First, Lyles had to fix his start, and to do that, he had to get strong. The more force you can put into the track, the more you can accelerate. Though Lyles experienced some success in the 100 during the early years of his career – a US title in 2018, a 9.86 in Shanghai in 2019 – he said it was not until 2021 that he began to feel the effects of all those hours in the weight room start to pay off on the track.

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2021 is the year Lyles first pursued the double, but he fell well short, finishing just 7th at the US Olympic Trials in the 100 before earning 200 bronze at the Tokyo Olympics. COVID had limited that year’s indoor schedule, but by 2022, things were back to normal, and Lyles embarked on a serious indoor season.

The indoor 60 lacks the prestige and attention of the outdoor 100, but Brauman had told Lyles all along that if he could just get into position to challenge the leaders at the 60-meter mark of the 100, Lyles’ top-end speed would take care of the rest. How do you get into better position at 60 meters? You run a lot of 60-meter races. Lyles ran 12 over the last two years.

He lowered his 60m pb from 6.57 to 6.55 in 2022, an encouraging sign for his 100 hopes, but bailed on pursuing the 100/200 double outdoors once Erriyon Knighton dropped a 19.49 in April.

“I did not want to lose to Erriyon, point simple,” Lyles said.

Lyles didn’t, running an American record of 19.31 in the 200 at Worlds.

By 2023, Lyles felt the time was finally right to go all-in for the double, and his indoor season reflected that, with a 6.51 pb and win over former world indoor 60 champion Trayvon Bromell in Boston in February.

“Last year made this the right year,” Lyles said. “After having such a stronghold on the 200, it really freed me up to be like okay, no matter where I am this season, I know I can always come back to the 200 and it’s going to be fast.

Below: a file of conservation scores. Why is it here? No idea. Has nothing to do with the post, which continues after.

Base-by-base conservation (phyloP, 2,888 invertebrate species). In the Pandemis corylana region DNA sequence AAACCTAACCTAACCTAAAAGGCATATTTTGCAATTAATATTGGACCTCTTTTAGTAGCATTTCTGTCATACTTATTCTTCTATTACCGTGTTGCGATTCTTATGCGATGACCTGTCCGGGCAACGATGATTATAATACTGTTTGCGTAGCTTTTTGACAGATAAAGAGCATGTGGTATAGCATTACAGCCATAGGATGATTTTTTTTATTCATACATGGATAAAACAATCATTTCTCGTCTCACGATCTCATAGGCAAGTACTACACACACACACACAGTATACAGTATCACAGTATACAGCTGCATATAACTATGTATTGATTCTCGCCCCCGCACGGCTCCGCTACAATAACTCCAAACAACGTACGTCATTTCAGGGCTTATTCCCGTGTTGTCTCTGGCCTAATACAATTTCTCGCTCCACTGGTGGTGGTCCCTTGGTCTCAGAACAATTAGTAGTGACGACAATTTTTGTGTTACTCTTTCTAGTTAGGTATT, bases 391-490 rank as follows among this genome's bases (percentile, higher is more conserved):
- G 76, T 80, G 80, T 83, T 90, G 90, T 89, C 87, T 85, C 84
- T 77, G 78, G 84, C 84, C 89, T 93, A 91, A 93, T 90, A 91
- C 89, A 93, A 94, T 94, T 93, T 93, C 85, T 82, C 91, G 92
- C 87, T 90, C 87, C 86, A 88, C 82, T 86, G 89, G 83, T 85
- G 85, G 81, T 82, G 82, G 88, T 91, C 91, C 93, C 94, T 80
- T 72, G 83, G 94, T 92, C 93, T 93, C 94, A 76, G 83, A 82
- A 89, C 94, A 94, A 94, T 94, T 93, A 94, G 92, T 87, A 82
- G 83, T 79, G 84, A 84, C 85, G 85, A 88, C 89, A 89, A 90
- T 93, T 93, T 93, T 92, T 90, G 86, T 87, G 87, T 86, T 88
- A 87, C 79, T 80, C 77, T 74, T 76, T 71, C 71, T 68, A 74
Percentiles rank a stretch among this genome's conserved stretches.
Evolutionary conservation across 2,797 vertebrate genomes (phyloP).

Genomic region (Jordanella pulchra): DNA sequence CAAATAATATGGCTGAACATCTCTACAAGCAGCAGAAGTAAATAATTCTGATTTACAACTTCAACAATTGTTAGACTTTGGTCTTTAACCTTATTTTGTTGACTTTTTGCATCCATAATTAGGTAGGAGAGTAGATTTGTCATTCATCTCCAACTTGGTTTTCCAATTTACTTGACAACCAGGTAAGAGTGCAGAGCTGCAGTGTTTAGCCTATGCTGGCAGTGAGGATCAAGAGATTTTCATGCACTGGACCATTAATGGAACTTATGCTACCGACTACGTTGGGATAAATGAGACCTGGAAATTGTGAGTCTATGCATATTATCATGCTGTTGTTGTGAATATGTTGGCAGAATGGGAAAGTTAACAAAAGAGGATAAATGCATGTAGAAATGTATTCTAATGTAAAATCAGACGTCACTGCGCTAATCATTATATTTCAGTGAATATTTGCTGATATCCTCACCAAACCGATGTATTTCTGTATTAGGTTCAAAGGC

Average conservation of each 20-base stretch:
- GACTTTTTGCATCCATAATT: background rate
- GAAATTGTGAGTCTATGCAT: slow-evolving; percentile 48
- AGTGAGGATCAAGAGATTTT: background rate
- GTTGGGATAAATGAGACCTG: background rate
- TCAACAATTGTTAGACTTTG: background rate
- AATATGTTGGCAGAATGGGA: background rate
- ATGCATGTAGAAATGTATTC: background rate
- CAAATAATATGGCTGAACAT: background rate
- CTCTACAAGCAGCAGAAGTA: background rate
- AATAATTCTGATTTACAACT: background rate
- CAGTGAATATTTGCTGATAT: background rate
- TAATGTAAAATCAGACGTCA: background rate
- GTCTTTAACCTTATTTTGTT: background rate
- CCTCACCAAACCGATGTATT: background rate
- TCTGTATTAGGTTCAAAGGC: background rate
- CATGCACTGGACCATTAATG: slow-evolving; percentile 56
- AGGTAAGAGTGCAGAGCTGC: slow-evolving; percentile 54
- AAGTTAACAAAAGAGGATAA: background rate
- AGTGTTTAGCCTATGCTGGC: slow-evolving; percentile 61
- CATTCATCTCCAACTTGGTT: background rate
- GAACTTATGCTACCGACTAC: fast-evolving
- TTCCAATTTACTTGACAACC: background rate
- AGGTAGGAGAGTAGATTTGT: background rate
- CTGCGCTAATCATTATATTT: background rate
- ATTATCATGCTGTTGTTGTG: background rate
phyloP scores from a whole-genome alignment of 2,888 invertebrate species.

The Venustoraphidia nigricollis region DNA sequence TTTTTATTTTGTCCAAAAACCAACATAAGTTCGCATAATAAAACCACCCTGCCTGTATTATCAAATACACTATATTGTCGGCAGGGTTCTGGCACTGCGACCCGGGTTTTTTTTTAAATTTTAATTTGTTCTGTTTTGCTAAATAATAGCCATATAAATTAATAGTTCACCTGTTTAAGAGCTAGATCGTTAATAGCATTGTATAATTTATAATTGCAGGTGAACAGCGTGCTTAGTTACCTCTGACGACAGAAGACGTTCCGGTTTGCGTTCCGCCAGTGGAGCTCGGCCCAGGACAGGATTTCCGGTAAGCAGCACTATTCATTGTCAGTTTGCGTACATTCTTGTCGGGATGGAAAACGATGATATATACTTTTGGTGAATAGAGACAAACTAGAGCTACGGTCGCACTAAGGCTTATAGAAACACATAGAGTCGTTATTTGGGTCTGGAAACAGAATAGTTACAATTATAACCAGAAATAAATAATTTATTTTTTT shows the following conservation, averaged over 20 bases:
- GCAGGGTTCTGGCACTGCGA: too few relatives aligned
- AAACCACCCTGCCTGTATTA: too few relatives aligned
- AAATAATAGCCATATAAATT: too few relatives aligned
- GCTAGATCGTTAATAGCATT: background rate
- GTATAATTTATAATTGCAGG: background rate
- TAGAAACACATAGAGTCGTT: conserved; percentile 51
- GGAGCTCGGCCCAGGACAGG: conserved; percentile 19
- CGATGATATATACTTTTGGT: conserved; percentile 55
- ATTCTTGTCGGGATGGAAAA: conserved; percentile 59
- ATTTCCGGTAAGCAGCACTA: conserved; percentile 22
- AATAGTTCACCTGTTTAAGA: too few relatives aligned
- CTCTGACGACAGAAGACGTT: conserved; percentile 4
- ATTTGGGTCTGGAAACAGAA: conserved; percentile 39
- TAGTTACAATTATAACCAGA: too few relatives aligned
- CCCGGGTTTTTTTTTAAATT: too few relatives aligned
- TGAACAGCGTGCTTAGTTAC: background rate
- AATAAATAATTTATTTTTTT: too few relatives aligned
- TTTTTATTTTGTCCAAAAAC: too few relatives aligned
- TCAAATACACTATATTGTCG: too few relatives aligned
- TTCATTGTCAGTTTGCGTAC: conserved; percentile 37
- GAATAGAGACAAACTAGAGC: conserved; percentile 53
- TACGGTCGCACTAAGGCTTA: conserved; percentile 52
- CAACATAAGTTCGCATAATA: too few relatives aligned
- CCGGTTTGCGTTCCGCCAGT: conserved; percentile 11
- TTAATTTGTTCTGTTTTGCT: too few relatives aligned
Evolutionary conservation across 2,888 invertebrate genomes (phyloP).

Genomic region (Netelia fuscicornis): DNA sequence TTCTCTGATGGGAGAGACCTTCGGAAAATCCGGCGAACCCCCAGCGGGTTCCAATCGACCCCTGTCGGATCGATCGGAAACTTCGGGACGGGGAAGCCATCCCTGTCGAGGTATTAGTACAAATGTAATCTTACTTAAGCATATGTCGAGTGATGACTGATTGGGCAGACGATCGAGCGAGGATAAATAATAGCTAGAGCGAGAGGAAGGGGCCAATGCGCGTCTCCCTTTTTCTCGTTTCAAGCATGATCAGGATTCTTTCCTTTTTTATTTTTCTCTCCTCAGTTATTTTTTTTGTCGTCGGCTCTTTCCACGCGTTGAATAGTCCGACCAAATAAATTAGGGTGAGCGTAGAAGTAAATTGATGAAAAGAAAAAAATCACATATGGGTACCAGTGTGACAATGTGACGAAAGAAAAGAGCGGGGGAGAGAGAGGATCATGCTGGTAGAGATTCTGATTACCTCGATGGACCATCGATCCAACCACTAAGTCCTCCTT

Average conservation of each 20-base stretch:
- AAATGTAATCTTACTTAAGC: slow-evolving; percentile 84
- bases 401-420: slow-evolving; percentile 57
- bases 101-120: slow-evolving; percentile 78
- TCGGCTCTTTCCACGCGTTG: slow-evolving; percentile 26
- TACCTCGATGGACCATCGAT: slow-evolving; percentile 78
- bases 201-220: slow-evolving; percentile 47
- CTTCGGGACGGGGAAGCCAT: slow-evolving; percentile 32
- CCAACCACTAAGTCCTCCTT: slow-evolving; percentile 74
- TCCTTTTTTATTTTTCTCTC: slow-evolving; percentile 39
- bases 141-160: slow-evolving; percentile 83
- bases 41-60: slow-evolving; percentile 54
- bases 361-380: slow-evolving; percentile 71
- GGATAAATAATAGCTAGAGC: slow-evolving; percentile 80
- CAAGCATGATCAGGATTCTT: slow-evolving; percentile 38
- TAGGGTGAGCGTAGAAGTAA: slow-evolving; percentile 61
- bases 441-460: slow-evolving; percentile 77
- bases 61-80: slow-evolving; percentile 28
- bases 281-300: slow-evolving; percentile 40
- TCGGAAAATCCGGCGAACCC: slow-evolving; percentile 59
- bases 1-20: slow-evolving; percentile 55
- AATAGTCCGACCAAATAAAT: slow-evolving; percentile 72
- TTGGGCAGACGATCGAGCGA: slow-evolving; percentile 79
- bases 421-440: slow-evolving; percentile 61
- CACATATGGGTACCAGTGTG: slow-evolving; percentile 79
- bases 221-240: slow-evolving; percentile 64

Still, Lyles was no pre-race favorite; he entered Budapest as one of half a dozen guys with a legitimate shot at the title. Even a great year can be derailed with one poor start, and Lyles’ 2023 campaign, with three defeats in five pre-Worlds 100m races, was far from perfect.

But the greatest are judged by what they do in the major championships, and Lyles raised his game in the biggest moment. His start and acceleration phases needed to be good. Brauman told LetsRun he thought they were great – the best he’s seen from Lyles in the 100 “by far.”

That was enough to put him in contact at 60 meters. And contact was all Lyles needed.

Lyles is not done in Budapest, not by a long shot. Hughes, Tebogo, and Knighton await in the 200, and the United States is seeking redemption in the 4×100 after an upset defeat to Canada last year. 

“That is the start of a dynasty,” Lyles said of a potential triple.

Of course, Lyles only has partial control over that relay squad’s fate. But as for his double, the one that would put him in the company of sprint greats Bolt, Carl Lewis, and Maurice Greene? The hardest part is behind him. Noah Lyles is no longer merely fast. He is the fastest man in the world.